Before casting the first vote in favor of REMS, Deputy Supervisor Robert Godlewski noted it has taken the current board a year and a half to reach the decision.
"We have that process that calls for bidding this service out every two years and because we have that process in place, everybody understands the rules of the game as we go forward," said Godlewski.
After the vote, James McPartlon, vice president for Mohawk, was disappointed by the town's decision. He couldn't confirm or deny if Mohawk would submit another bid proposal in two years.
Tom Nardacci said in a statement, "We are disappointed by the actions of the Town board tonight. We put forward a tremendous proposal that would have benefited the taxpayers of Rotterdam and ensured top notch service and care."
Brodie commented the board hasn't questioned the service provided by REMS.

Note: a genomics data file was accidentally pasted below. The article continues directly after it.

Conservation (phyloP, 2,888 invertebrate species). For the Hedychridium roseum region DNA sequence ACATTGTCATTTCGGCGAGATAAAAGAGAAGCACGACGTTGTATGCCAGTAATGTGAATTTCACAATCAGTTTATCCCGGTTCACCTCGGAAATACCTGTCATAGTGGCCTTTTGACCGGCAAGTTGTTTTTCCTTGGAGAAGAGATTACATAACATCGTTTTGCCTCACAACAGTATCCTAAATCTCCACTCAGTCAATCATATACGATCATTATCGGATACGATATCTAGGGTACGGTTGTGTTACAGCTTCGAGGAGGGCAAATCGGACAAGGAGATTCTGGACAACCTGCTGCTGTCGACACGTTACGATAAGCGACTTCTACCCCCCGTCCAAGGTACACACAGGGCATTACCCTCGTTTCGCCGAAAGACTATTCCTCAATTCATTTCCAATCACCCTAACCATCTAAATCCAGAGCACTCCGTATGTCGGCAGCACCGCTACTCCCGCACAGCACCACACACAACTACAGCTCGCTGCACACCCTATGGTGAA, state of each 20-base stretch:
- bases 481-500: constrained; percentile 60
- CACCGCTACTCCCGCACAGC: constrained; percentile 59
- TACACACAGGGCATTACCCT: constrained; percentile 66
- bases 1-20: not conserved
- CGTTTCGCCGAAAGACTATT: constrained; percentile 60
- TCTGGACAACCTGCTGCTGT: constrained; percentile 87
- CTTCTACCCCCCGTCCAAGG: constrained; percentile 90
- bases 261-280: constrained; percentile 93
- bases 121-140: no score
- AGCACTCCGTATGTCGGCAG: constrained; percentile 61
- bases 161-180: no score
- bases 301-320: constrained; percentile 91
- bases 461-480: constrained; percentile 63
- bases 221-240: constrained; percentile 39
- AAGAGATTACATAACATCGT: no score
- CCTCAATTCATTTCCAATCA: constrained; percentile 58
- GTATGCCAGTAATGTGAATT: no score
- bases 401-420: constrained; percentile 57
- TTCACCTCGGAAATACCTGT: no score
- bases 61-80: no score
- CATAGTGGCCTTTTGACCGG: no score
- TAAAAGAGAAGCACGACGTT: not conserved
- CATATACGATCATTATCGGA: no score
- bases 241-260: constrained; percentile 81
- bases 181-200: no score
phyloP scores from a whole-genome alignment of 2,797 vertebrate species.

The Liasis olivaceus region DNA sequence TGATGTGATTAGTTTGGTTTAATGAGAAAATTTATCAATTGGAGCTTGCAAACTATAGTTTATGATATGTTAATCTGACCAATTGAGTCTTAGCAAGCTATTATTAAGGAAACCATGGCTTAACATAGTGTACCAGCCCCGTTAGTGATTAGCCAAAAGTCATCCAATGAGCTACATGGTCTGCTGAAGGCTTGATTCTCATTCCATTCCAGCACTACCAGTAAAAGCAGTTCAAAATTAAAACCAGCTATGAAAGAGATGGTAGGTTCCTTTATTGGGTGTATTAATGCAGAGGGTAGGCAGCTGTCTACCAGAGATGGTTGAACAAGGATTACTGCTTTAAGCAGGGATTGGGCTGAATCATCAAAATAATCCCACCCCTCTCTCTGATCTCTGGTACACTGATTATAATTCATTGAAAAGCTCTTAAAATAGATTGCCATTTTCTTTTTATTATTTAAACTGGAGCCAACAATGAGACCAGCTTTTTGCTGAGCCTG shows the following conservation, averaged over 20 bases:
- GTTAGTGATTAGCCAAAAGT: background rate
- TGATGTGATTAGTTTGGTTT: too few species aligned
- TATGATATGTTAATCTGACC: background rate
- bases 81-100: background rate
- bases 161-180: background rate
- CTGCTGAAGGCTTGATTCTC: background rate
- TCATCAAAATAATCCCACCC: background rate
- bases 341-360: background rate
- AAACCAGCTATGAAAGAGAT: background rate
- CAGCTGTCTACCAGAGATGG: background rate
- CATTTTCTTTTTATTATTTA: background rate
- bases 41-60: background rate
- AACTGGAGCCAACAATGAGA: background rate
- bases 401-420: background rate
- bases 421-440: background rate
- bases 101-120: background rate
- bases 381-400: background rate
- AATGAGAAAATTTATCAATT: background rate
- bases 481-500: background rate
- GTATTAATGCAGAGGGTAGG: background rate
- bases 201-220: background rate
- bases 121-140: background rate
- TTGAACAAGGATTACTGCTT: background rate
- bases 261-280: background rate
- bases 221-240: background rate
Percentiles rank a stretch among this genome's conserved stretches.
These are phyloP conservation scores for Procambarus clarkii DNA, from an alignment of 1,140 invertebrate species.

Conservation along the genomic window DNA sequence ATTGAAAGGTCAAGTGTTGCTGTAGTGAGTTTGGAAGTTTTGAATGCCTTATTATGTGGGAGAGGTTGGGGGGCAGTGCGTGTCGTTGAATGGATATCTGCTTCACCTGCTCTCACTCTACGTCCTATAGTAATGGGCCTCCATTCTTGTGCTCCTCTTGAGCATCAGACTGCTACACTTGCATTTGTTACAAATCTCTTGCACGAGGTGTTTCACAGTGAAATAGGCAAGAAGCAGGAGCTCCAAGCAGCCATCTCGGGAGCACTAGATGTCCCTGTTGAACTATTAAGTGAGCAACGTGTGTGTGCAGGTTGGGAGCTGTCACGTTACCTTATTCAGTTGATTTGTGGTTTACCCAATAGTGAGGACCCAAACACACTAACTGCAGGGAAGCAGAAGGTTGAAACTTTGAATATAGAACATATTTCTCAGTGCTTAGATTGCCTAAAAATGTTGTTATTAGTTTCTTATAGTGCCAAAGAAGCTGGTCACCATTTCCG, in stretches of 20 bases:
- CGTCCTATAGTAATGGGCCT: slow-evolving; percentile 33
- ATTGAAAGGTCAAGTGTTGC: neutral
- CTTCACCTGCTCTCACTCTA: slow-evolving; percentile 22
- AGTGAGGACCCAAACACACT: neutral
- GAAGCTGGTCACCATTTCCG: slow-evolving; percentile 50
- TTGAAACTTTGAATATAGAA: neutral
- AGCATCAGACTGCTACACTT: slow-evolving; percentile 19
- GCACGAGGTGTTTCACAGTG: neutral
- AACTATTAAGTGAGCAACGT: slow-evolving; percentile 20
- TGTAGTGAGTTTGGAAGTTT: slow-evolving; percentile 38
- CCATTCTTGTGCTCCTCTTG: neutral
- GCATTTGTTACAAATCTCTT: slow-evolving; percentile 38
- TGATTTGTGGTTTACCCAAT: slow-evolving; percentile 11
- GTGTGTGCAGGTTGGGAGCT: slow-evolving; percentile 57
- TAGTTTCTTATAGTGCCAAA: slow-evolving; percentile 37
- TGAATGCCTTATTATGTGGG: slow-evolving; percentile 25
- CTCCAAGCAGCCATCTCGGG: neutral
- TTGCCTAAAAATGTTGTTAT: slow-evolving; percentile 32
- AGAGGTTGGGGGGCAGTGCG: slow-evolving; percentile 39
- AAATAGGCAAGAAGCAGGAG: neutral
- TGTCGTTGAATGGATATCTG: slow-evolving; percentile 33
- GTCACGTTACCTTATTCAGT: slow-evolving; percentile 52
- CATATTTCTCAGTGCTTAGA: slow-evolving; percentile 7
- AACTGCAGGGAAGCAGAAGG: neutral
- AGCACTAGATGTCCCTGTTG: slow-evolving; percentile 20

"There has never been a question on the quality of care they provide," said Brodie. "It is a blessing from the town board to the organization that allows them and recognizes them for outstanding service."
Del Gallo said the town would sit down with REMS to discuss how many calls were made and how much money was collected in previous ALS fees that weren't given to the town. REMS has said there was a verbal agreement from the previous administration for them to keep the funds.
"Instead of having litigation and spending money on lawyers, we will just come to an agreement," said Del Gallo. "We don't want to go to litigation they are a good company."
After voters turned down the proposed tax district, REMS had their town funding pulled at the beginning of the year and was cut of from the town's fuel pumps by Del Gallo shortly after losing funding.
"The difference here is the taxpayers are paying for the services, their insurance company is paying for their services, so they are not paying twice," said Del Gallo.""